Water quality has a direct and vital impact on the transmission of pathogens. Good water quality reduces the risks of transmission and mortality rates. Regardless of outbreak history at a farm, each farm should develop a biosecurity plan and the plan must be adapted to the specific farm and operation, location and culture method, consider existing threats in the area and avoid environmental contaminant risks (Pietrak et al. 2010).

Yanong and Erlacher-Reid (2012) stated biosecurity in aquaculture as the best practice to minimize the risk of introducing an infectious disease into a facility. Likewise biosecurity minimizes the risks where a diseased fish or infectious agents leaves the facility and is able to spread to other facilities and infect other susceptible species. The biosecurity goals they discussed include: animal management, pathogen management, and people management. —According to Yanong and Erlacher-Reid (2012), the main management practice is to obtain healthy animals (eggs, fry, juveniles, brood stocks) and optimize their health and immunity through good husbandry practices. Pathogen management primarily includes prevention, reduction and elimination of pathogens. While preventative practices can be cost-effective and easy to follow through, pathogen reduction and elimination can be very expensive and may cause further environmental and economic damages if the methods fail.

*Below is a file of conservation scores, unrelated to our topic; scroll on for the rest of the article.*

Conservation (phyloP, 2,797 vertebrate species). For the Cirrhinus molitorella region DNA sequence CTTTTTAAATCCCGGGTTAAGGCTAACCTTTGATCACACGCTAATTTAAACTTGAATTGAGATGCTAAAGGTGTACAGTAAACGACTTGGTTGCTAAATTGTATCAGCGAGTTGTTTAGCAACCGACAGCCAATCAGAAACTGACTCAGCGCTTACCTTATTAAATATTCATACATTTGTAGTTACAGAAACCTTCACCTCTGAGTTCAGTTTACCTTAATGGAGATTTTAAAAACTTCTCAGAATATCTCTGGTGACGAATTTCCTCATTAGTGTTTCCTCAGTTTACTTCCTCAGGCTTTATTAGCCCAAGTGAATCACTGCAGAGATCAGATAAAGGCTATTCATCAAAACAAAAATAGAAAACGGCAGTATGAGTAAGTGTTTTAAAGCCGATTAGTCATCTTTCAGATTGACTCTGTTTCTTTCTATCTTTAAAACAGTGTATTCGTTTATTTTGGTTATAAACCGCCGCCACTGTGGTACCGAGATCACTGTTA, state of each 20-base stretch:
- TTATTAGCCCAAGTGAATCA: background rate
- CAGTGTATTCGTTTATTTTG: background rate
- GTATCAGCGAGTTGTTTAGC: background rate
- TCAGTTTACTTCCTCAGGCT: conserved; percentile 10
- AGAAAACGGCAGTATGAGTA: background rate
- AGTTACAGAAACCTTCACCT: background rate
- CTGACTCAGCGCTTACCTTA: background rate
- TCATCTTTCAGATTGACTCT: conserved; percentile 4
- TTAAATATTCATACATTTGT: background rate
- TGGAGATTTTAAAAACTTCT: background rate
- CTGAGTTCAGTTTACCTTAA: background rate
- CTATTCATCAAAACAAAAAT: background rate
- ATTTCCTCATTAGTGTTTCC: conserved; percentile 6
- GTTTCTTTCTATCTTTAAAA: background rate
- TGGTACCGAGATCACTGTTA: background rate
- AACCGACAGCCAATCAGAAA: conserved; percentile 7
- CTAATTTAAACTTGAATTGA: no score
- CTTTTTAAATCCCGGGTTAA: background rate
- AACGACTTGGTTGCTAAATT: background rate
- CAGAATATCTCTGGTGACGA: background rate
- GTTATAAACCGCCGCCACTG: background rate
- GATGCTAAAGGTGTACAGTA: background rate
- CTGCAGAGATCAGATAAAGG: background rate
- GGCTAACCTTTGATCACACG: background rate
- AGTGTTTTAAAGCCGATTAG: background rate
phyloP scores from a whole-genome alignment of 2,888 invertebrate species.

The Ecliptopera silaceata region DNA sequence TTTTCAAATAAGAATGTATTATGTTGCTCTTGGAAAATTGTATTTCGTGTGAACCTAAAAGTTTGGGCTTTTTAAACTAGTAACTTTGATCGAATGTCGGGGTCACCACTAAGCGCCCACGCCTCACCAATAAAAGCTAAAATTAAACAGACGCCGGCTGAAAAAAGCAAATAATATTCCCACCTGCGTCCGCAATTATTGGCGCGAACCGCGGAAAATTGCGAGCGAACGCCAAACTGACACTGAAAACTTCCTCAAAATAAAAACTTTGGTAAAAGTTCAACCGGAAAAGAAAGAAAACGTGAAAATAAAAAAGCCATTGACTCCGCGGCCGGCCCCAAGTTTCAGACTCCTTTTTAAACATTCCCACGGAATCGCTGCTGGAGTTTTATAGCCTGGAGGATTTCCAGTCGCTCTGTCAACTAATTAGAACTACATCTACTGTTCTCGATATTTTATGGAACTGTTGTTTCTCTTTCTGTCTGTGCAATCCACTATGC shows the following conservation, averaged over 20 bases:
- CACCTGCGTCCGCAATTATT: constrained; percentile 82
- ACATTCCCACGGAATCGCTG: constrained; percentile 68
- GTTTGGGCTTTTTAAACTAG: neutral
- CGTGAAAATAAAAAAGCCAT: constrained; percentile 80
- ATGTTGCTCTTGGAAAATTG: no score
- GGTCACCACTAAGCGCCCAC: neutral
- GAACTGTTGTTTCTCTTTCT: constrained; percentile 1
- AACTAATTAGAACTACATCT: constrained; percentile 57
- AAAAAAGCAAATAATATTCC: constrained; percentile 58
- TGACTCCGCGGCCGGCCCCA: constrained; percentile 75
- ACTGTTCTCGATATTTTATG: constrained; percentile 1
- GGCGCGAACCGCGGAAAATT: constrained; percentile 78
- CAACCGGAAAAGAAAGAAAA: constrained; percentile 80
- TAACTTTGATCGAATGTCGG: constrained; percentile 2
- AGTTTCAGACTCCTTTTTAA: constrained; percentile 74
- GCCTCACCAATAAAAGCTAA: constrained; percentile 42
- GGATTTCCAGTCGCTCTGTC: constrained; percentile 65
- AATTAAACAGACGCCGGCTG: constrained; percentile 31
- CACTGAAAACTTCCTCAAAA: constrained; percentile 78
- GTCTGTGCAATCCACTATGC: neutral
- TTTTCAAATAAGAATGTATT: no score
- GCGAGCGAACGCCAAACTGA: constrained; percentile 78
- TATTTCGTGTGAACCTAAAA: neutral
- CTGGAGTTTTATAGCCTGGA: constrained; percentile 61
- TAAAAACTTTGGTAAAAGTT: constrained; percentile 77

People management practices include educating everyone involved including visitors and suppliers. Well planned and coordinated facility work schedules and periodic worker trainings are the keys to ensure that people follow tight biosecurity plans and keep it in their minds as they complete daily tasks (Yanong and Erlacher-Reid 2012). There are various factors which play important roles for facilitating pathogen entries into a facility, spreading from unit to another, from one species to another in the facility and finally infect the whole facility. These factors depend on the species of concern, their immune status, life stages and susceptibility to pathogens, husbandry practices, and water quality conditions. In addition, understanding further characteristics of a particular pathogen (i.e. biology and life cycle of pathogen, reservoir potential), its survivorship in the facility, on the tools and equipment, application of the approved treatment options, understanding regulatory status and compliance with biosecurity protocols are additional biosecurity measures to minimize disease outbreak risks in a facility.